Re: [xmca] Totalitarianism as a Totalizing Construct

From: David Preiss <davidpreiss who-is-at>
Date: Fri Apr 13 2007 - 15:55:52 PDT the us customs officer interrogating me when I arrived here cause I
had "too many suitcases", and like my suitcases' locks missing or broke
anytime I came her to the US, and like my eyes' shot anytime I cross
immigration, and like the need for me to report to the campus international
office when I visted UCSD, and so, and so...

Mike Cole escribió:
> Odd, Paul. I was thinking about the term, hegemony along with musing about
> totalitarianism. Thinking that the former fit the case of US in 1962-63, the
> academic year I was a post doc in moscow, but that totalitarianism was a
> pretty good chacterization of the situation in Moscow;. The problem is that
> it does not, in that context, derive from capitalism if one wishes to grant
> the USSR the status of a socialist country, which seems at least plausible.
> And I thought, of course, of Orwell, who was so influenced by the betrayals
> and mixtures of fascism and Stalinism in Spain.
> For me, totalitarianism (this my personal musings set off by the Davids) is
> associated with deep, direct, life-threatening invasion of the state in the
> everyday lives of people. It is illustrated with chilling accuracy in the
> recent film, "the lives of others." One of my first experiences in Moscow
> was someone knocking on the door of our room, walking in,
> not introducing himself, walking into the shower, turning it on, bringing us
> into the shower
> and there whispering that he was a friend of a colleague of mine who had
> been there the
> previous year.... by way of introduction.
> Or, a few years later, visiting the Institute of Psychology where I had many
> former colleagues, and having a woman I had worked with shake with fear
> because I had walked down the hall and knocked on her lab door without it
> being cleared.
> Or knowing that the large cupboard at the end of the large seminar room was
> a fake piece
> of furniture which the KGB agent assigned to the institute sat in to
> overhear conversations,
> his office being next door.
> Or getting very sick and having a friend who was also a speech writer for
> Brezhnev shake with fear because I had stayed overnight at her and her
> husband's apartment with a high fever while they fed me aspirin and chicken
> soup and this same KGB guy had called and threatened her for allowing me to
> stay overnight.
> Or.........
> When I wrote earlier that what scares me about the US today is that it CAN
> and IS
> happening here, those are the kinds of experiences I had in mind. And the
> genuine if misguide thouht that totalitarian is a very polysemic word.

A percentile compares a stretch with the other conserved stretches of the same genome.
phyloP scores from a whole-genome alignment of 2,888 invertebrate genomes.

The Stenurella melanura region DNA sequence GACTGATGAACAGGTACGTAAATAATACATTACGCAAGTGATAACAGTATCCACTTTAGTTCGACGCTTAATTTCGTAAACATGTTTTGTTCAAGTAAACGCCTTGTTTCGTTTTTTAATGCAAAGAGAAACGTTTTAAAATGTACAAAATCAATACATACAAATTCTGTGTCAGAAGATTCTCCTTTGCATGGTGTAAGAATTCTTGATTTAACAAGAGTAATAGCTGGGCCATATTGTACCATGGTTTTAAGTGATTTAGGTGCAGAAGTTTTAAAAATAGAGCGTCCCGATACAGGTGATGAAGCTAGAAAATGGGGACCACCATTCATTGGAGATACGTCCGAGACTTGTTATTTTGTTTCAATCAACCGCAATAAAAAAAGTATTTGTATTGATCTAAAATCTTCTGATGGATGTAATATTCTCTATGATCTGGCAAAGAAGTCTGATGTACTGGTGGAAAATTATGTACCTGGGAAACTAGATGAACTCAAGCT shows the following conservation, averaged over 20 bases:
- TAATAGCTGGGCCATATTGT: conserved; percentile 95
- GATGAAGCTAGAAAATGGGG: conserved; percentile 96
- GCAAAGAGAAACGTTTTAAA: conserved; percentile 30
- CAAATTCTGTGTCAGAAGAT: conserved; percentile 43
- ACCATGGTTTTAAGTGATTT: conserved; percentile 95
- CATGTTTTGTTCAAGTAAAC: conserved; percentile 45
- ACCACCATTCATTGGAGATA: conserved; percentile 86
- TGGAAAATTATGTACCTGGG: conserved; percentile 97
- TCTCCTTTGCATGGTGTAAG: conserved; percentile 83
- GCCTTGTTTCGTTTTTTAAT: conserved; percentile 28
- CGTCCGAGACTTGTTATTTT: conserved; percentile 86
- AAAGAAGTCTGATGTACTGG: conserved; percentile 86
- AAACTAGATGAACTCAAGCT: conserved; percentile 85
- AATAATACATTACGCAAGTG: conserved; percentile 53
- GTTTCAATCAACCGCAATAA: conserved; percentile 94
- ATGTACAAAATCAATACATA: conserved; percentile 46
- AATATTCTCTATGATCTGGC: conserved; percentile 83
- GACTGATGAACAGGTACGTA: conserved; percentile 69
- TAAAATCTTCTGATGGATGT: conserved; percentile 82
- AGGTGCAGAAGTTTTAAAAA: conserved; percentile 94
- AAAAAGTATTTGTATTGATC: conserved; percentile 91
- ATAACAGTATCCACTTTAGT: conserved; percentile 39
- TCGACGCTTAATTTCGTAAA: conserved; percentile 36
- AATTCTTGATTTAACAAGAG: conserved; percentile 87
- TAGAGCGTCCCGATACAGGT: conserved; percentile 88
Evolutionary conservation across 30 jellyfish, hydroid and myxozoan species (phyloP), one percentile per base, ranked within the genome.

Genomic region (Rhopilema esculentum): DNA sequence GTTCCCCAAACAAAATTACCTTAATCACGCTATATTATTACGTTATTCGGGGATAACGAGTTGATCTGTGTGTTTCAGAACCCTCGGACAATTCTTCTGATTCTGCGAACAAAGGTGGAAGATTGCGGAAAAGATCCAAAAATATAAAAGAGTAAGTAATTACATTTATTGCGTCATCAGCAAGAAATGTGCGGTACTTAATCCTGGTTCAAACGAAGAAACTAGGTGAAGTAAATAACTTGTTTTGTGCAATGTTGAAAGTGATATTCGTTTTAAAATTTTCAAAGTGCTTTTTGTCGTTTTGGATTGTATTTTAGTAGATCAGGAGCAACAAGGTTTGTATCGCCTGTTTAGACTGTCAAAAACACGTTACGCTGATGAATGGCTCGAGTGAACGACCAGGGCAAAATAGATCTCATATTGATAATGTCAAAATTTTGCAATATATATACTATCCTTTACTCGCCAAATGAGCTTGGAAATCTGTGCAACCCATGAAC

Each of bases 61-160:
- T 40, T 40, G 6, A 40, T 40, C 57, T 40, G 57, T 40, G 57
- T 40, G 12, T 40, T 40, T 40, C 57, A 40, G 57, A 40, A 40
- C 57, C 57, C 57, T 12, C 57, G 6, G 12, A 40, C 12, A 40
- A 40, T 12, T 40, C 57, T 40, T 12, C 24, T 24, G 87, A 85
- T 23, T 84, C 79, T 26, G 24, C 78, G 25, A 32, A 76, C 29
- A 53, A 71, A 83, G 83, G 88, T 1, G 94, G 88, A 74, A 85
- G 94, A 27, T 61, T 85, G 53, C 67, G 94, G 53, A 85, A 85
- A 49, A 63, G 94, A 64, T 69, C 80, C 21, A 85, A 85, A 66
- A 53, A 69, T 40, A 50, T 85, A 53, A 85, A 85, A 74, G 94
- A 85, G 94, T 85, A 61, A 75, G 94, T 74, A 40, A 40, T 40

> mike
> On 4/12/07, Paul Dillon <> wrote:
>> Davids and Mike, timid lurkers:
>> There is a serious problem with the word "totalitarianism".. I found
>> the following quick quote in Wikipedia:
>> The original meaning of the word [totaltianism] as described by
>> Mussolini and Gentile (G. Gentile & B. Mussolini in "La dottrina del
>> fascismo" 1932) was a society in which the main ideology of the state had
>> influence, if not power, over most of its citizens.
>> Admittedly, "most" is a very inaccurate word. Many would assume it is
>> 50%+1 or more(legacy of Rousseau?) but in fact, most highway patrol
>> officers will attest that when 30% of the "citizens" don't follow a law, it
>> can't be enforced. Grounds: speed limits.
>> And, if we delve further, or even think about it a little, we will find
>> that the term has been employed as David K. has so correctly directed us to
>> see, is a product of capitalist ideology. After all, Mussolini and Hitler
>> had no problems with capitalist economy, in fact their main supporters were
>> capitalist and their main opponents (including FDR) came from the other
>> camp, with all its varied flags.
>> I think it is much more useful to talk of "hegemony" in its original
>> formulation: Antonio Gramsci. A great thinker who Mussolini imprisoned
>> quickly.
>> Last night I spent a "smashing" time with a friend who told me he hates
>> all Americans. He himself has no nationality, his father was a Serbian
>> landlord who stuggled against the Nazis during WWII and then had to flee the
>> Red Army because he was a "People's Enemy" being basically a neo-feudal
>> latifundista. He went from Italy (where my friend was born) to Peru, where
>> the great landlord ended up as a miner in the cold barren and poisoned
>> Andean highlands.
>> When Yugoslavia disappeared beneath Clinton's bombs, my friend became a
>> stranded Tom Hanks, change airport for Peru, but the same deal: he can't
>> leave, his passport means nothing.
>> We spent many beers last night during which I tried to convince him it
>> isn't "Americans" he should be hating (also that hate damages him more than
>> its object) but, it is the fact that capitalism grew freely, unrestrained by
>> previous feudal or Asiatic elites, in the current USA political entity, and
>> that one does need to distinguish the people from the government (another
>> term that should be examined critically), As I argued (for example
>> pointing out that his sister, a native Peruvian, can't stand Peru now and is
>> much happier in Long Beach CA, a destiny she defends by simply ignoring what